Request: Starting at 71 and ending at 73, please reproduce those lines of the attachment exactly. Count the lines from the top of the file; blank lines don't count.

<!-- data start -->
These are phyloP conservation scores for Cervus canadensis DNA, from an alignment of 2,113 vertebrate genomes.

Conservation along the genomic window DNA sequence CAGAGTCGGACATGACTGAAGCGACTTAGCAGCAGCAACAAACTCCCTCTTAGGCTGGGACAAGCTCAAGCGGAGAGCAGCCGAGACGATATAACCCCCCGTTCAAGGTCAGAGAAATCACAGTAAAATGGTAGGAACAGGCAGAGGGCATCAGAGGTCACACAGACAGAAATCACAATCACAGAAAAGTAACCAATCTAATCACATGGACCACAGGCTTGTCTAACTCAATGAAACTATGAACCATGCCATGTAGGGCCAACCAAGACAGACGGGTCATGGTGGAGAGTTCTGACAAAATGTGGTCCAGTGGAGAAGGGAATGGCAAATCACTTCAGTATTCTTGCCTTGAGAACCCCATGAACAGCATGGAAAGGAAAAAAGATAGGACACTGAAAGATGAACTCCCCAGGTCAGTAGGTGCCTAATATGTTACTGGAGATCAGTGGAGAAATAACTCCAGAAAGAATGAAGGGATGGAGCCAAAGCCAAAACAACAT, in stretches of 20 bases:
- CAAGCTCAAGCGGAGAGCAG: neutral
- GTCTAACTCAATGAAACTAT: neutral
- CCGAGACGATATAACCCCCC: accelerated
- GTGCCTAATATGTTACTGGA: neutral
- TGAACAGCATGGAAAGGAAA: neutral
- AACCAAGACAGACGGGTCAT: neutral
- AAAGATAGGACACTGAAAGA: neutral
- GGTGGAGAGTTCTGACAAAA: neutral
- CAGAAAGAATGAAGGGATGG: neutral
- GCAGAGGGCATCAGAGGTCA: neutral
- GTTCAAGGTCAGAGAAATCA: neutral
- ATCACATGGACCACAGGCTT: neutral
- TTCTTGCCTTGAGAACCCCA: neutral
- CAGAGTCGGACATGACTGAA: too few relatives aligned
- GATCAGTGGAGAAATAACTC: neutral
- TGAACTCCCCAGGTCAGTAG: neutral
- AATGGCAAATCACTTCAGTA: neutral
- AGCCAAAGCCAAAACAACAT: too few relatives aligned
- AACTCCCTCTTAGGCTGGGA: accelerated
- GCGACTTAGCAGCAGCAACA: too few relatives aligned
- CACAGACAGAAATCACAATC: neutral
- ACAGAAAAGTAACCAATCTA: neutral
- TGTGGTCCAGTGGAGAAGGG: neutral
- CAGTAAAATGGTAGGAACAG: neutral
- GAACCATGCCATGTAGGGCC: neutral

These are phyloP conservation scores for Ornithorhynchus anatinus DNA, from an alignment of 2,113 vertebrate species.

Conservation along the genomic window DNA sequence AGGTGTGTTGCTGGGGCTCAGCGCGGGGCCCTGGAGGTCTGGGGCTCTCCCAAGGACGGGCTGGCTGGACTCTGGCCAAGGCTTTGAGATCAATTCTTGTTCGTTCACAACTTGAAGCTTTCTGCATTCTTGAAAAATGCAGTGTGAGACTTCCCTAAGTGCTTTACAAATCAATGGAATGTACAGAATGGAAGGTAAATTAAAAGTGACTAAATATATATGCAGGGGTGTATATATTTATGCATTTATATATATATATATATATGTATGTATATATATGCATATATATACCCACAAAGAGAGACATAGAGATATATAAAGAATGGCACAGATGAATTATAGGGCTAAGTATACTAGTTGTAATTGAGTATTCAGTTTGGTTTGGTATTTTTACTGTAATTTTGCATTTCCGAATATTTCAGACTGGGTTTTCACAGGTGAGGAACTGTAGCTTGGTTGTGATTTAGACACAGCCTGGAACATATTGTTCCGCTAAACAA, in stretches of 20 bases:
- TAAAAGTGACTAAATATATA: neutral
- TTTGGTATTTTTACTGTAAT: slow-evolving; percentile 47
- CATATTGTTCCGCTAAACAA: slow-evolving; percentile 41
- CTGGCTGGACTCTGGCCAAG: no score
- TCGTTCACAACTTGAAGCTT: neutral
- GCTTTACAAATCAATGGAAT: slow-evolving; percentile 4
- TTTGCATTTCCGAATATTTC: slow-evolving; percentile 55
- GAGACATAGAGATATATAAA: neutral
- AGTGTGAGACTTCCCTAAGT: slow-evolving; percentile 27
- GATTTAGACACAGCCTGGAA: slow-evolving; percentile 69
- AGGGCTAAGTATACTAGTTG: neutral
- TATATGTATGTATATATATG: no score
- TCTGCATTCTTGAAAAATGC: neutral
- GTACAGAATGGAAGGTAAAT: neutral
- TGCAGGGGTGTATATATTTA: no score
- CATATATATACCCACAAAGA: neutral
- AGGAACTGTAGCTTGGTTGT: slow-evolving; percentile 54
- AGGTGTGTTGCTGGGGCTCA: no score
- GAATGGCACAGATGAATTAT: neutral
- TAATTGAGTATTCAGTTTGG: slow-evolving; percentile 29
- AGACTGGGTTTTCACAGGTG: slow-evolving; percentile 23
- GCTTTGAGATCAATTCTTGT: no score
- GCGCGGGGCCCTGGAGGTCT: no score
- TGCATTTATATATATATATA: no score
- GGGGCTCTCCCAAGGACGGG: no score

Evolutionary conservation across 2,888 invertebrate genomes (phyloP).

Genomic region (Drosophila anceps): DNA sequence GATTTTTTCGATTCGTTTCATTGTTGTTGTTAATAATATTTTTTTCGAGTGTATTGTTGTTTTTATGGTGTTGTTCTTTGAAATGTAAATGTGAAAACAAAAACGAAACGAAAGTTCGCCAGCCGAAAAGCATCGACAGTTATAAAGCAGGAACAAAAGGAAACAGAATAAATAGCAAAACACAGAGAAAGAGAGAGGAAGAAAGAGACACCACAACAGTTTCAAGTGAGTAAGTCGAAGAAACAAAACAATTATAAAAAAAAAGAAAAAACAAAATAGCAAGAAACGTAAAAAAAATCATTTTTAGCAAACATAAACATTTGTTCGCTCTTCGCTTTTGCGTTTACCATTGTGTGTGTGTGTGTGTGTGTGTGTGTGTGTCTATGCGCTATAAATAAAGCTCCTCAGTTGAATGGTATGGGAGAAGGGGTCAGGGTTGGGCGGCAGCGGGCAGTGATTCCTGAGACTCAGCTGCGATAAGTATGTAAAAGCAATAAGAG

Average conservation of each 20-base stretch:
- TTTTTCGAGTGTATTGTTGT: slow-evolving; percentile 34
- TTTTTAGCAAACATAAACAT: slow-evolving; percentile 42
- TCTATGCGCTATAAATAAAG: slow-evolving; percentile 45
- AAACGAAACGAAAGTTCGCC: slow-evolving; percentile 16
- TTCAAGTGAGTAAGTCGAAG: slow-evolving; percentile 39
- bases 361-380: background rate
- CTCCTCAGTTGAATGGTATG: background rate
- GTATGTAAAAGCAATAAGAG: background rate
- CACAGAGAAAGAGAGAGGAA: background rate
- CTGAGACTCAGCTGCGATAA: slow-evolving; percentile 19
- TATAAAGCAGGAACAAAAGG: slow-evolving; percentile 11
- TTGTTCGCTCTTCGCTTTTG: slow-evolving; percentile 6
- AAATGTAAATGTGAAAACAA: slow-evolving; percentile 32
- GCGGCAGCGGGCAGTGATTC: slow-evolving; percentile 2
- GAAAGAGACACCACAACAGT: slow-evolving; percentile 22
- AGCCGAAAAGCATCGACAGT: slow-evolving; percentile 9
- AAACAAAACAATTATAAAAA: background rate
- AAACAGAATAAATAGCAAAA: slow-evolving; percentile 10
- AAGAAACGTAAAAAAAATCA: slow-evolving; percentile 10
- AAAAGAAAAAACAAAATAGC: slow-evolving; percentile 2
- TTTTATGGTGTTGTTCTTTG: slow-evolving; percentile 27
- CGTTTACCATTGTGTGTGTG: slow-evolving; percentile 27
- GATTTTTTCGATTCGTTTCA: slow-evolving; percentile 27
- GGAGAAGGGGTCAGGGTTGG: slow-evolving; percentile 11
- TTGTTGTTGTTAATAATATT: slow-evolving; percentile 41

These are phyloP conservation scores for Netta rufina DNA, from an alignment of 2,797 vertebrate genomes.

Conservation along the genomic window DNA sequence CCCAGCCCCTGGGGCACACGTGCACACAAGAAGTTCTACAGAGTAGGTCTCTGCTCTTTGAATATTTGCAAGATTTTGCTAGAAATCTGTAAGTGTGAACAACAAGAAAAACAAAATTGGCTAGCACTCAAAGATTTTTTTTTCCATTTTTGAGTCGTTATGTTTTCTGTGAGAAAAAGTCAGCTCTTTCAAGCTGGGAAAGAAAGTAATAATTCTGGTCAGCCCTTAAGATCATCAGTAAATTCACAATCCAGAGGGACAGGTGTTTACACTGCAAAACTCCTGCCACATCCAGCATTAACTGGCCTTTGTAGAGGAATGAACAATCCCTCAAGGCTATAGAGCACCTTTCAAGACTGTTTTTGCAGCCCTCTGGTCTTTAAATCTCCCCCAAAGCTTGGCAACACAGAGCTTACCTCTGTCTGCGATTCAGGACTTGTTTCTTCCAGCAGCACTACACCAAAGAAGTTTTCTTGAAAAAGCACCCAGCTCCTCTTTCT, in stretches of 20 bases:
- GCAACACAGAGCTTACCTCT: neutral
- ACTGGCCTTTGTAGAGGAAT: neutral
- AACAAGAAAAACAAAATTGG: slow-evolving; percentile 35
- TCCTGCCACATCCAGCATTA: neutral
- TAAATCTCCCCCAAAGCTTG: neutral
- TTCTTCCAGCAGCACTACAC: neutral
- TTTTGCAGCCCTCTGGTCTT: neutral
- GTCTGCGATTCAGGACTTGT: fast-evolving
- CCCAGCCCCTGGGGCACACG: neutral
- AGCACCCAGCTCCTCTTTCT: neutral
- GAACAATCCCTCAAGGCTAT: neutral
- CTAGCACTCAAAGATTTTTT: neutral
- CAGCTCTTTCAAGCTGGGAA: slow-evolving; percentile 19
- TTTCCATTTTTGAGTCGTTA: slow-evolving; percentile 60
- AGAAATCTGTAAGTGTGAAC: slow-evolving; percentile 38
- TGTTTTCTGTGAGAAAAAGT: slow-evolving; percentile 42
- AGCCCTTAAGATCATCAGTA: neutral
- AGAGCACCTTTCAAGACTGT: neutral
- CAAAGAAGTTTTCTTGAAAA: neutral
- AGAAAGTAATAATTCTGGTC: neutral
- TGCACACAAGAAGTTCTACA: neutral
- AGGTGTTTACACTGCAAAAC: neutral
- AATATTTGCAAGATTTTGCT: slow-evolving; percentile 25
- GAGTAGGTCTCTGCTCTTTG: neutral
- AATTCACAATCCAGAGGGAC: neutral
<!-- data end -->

- GCGGCAGCGGGCAGTGATTC: slow-evolving; percentile 2
- GAAAGAGACACCACAACAGT: slow-evolving; percentile 22
- AGCCGAAAAGCATCGACAGT: slow-evolving; percentile 9